On any given day, tens of thousands of biologists around the globe run DNA sequences of unknown function through a lightning-fast online algorithm called BLAST – typically submitting 200 to 400 base pairs, or "letters" of genetic code, to be matched against the billions of letters for known genes. Searching for similarities that can shed light on functional or evolutionary relationships, scientists routinely use BLAST to churn through and produce vast amounts of data. Everyday applications include genetic medicine and pharmaceuticals. Yet this process and, more generally, genomics remain dimly understood by the public.
"Ecce Homology" custom software turns incomprehensibly long strings of genetic code into luminous, scientifically accurate visualizations that resemble calligraphy. Shown here, the DNA sequence which codes for human amylase, alpha 1A, salivary and its pictogram. Courtesy Ruth West
"Ecce Homology," an interactive "bioart" installation to be showcased at SIGGRAPH 2005 – in Los Angeles, July 31 through Aug. 4 – quite literally makes BLAST and genomics visible.
Headed up by new-media artist Ruth West – director of visual analytics and interactive technologies at the University of California, San Diego National Center for Microscopy and Imaging Research and research associate with the UCSD Center for Research and Computing in the Arts – the "Ecce Homology" project is an ongoing collaboration among 11 biologists, artists and computer scientists from UCSD, UCLA and the University of Southern California.
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Researchers from the Institute for Quantum Computing (IQC) at the University of Waterloo led the development of a new extensible wiring technique capable of controlling superconducting quantum bits, representing a significant step towards to the realization of a scalable quantum computer.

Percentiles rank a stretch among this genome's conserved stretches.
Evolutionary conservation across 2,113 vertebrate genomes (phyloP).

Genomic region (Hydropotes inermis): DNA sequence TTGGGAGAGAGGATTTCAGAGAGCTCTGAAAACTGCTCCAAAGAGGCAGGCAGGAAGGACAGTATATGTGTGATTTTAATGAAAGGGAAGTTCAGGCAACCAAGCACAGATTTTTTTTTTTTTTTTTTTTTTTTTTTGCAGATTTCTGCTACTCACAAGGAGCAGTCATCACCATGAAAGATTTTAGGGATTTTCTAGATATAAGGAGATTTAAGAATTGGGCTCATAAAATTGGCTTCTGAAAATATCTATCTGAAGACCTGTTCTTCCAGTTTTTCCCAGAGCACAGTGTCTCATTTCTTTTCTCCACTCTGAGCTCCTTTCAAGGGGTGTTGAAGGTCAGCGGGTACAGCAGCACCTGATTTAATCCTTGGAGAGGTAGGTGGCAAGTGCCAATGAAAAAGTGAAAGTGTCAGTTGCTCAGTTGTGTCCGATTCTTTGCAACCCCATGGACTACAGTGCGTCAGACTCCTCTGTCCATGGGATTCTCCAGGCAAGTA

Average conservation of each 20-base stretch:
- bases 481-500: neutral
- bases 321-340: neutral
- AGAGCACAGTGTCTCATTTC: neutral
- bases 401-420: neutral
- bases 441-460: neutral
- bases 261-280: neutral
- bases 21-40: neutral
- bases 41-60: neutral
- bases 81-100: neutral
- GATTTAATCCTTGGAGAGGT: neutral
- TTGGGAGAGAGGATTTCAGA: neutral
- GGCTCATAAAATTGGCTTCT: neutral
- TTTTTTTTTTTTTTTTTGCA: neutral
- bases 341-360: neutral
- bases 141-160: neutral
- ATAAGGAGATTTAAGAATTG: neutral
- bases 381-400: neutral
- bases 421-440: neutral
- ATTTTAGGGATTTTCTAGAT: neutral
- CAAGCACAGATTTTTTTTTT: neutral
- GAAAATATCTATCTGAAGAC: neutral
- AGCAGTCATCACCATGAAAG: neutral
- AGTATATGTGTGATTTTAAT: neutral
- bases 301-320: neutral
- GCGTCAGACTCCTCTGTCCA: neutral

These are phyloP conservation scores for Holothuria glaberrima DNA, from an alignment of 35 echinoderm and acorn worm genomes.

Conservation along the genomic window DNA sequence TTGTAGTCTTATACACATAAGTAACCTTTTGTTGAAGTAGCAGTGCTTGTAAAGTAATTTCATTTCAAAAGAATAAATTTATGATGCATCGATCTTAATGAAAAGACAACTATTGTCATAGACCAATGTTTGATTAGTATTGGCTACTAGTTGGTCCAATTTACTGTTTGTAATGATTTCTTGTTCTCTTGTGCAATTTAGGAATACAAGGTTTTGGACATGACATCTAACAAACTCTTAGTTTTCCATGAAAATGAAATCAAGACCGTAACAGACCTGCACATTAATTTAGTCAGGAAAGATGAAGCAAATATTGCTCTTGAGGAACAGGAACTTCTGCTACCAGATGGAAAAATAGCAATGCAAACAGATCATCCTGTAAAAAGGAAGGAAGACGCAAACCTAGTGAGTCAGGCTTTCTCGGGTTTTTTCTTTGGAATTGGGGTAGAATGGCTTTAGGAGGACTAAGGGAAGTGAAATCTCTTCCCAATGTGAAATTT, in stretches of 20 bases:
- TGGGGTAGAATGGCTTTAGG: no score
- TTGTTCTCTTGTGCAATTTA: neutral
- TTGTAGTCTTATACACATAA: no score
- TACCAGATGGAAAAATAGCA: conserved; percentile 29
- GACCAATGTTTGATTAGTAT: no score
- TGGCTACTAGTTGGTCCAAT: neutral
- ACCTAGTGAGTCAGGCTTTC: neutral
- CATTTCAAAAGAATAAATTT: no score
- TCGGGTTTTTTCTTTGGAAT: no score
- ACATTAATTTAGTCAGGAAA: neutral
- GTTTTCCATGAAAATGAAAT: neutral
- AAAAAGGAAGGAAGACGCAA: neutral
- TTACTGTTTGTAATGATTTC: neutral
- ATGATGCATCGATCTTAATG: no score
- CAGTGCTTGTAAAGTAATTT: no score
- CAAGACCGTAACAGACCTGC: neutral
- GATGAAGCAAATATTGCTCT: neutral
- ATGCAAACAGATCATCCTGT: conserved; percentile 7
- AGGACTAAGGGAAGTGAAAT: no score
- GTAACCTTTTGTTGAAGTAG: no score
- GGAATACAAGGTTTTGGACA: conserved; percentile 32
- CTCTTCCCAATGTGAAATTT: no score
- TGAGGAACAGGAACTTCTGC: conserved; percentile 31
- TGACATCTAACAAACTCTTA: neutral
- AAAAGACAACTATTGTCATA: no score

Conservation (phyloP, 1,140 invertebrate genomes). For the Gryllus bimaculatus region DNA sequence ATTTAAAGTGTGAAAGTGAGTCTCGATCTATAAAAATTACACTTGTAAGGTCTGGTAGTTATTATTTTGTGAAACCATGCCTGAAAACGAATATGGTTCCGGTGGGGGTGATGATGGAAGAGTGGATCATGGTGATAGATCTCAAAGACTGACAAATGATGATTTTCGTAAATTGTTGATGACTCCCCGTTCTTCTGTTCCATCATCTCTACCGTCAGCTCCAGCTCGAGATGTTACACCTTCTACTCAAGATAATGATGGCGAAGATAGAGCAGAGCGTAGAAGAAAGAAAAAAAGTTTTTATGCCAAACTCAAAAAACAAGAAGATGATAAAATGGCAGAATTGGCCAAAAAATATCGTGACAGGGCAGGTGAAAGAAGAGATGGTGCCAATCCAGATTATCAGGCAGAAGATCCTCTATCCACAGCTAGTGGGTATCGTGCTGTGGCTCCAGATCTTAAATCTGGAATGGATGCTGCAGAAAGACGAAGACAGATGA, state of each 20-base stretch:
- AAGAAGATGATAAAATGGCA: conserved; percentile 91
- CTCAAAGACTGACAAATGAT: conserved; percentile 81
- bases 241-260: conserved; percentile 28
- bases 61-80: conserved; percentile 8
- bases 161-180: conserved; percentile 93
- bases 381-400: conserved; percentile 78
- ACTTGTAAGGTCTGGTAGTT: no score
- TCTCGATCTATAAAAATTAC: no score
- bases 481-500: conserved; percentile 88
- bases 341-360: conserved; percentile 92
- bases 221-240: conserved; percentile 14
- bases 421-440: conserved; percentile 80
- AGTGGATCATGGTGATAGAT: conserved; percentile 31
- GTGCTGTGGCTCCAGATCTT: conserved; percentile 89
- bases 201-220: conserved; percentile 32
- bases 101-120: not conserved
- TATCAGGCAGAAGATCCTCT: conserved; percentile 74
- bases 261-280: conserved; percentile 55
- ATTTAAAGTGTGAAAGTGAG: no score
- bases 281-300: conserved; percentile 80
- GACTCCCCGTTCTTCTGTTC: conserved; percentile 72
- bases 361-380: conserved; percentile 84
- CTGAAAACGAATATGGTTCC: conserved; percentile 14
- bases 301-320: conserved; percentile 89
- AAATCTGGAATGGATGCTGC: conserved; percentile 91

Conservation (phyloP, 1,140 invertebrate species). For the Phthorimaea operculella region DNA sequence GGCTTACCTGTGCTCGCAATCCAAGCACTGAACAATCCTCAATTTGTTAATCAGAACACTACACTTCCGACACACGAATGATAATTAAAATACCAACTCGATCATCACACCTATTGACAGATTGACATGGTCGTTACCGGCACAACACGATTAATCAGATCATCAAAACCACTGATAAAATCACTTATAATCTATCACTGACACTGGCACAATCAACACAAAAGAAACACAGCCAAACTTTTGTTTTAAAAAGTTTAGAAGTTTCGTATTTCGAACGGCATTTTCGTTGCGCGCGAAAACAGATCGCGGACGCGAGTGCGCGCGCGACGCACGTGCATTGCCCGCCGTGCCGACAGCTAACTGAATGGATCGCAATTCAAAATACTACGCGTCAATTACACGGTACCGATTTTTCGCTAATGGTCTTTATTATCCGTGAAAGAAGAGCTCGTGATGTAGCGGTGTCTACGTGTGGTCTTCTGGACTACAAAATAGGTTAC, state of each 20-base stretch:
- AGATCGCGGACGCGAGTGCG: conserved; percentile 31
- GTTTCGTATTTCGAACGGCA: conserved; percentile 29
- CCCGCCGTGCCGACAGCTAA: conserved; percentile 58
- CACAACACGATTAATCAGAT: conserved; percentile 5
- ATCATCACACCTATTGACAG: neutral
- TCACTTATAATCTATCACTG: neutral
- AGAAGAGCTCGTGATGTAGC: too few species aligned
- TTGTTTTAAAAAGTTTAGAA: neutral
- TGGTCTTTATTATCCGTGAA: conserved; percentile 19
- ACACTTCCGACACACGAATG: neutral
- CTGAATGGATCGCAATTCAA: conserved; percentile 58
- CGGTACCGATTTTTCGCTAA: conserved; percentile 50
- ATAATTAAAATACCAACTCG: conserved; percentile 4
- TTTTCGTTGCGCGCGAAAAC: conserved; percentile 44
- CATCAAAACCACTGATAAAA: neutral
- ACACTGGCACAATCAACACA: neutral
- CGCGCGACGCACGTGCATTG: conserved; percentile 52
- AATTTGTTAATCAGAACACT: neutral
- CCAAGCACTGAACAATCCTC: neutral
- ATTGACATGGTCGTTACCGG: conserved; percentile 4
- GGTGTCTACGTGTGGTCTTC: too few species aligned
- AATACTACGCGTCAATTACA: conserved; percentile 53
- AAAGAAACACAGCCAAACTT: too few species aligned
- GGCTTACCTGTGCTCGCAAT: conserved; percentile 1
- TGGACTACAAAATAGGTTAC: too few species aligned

"The quantum socket is a wiring method that uses three-dimensional wires based on spring-loaded pins to address individual qubits," said Jeremy Béjanin, a PhD...
In a paper in Scientific Reports, a research team at Worcester Polytechnic Institute describes a novel light-activated phenomenon that could become the basis for applications as diverse as microscopic robotic grippers and more efficient solar cells.
A research team at Worcester Polytechnic Institute (WPI) has developed a revolutionary, light-activated semiconductor nanocomposite material that can be used...
By forcefully embedding two silicon atoms in a diamond matrix, Sandia researchers have demonstrated for the first time on a single chip all the components needed to create a quantum bridge to link quantum computers together.
"People have already built small quantum computers," says Sandia researcher Ryan Camacho. "Maybe the first useful one won't be a single giant quantum computer...
COMPAMED has become the leading international marketplace for suppliers of medical manufacturing. The trade fair, which takes place every November and is co-located to MEDICA in Dusseldorf, has been steadily growing over the past years and shows that medical technology remains a rapidly growing market.
In 2016, the joint pavilion by the IVAM Microtechnology Network, the Product Market “High-tech for Medical Devices”, will be located in Hall 8a again and will...
'Ferroelectric' materials can switch between different states of electrical polarization in response to an external electric field. This flexibility means they show promise for many applications, for example in electronic devices and computer memory. Current ferroelectric materials are highly valued for their thermal and chemical stability and rapid electro-mechanical responses, but creating a material that is scalable down to the tiny sizes needed for technologies like silicon-based semiconductors (Si-based CMOS) has proven challenging.
Now, Hiroshi Funakubo and co-workers at the Tokyo Institute of Technology, in collaboration with researchers across Japan, have conducted experiments to...
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14.10.2016 | Event News
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